By Steve Bucci
(MCT)—Question: My husband and I are struggling to make ends meet. We’re retired and owe a lot more on our home than it is worth. The payments are too high for our fixed income, and we’re trying to find the best way to handle this. As far as we can tell, we wouldn’t be able to refinance the home at a lower interest rate since our debt-to-income ratio is too high. We are thinking instead of a deed in lieu of foreclosure, which I think would allow us to walk away from our mortgage. Our credit score will take a hit, but at this point in our lives, it doesn’t matter. Do you think this would be our most beneficial route to take? Thank you for your advice.
Answer: I’m concerned about the decision you and your husband have made to retire. Your inability to pay your mortgage should have been a warning sign that you weren’t financially prepared to retire. Of course, many people are forced into retirement because of illness or other circumstances that prevent them from continuing to work. But if you are physically able and willing to go back to work, I suggest that you strongly consider it.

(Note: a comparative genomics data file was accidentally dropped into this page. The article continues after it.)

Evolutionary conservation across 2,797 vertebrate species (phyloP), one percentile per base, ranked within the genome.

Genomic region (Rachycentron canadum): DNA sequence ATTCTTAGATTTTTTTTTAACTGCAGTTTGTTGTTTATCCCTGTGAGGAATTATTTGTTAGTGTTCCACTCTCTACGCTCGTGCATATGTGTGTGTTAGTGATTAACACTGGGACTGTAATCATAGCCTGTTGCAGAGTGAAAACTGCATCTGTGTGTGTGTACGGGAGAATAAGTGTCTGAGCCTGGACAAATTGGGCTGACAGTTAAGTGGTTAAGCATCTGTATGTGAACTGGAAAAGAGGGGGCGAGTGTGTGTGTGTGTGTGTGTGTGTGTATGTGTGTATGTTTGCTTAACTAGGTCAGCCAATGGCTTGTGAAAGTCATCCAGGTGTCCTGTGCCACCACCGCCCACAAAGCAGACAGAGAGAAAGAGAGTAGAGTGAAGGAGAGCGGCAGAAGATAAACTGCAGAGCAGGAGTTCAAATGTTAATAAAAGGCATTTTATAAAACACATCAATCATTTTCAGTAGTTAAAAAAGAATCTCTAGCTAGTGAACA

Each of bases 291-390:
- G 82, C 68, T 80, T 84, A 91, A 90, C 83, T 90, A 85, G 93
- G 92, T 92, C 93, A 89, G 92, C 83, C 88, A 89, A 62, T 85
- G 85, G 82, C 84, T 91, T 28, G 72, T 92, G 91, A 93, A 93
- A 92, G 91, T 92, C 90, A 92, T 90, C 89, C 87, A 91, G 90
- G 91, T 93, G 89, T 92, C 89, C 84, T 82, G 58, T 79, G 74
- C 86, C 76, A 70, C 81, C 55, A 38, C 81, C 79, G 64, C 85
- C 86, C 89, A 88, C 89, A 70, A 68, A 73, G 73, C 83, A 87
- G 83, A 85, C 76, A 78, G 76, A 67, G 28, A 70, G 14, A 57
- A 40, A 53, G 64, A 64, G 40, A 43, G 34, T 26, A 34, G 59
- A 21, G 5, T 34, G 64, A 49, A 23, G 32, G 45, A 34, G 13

Besides your credit, you may have more to lose by walking away from your mortgage. For example, any debt forgiven on a mortgage will be considered income by the Internal Revenue Service following the 2013 expiration of the Mortgage Forgiveness Debt Relief Act. So you would owe income taxes on the amount forgiven with a deed in lieu of foreclosure. Depending on how much your home is underwater, you could be looking at a very big tax bill.
Additionally, you’ll need to be sure that your financial problems will be solved by walking away from your house. If not, you’re probably going to need to get a job. And it is much harder to get hired with a bad credit report since many employers use them as a part of the hiring process.
Finally, losing your house means you’re going to need to find another place to live. Just like potential employers, many landlords check credit reports as part of the leasing process. And the foreclosure will be on your credit report for seven years.
So, bottom line, I’d suggest that before you do anything else, you should review your retirement plans with a financial professional. Meanwhile, update your resumes.
Bankrate.com’s Debt Adviser, Steve Bucci, is the president of Money Management International Financial Education Foundation and the author of “Credit Repair Kit for Dummies.” Visit Bucci’s foundation at htttp://www.moneymanagement.org.
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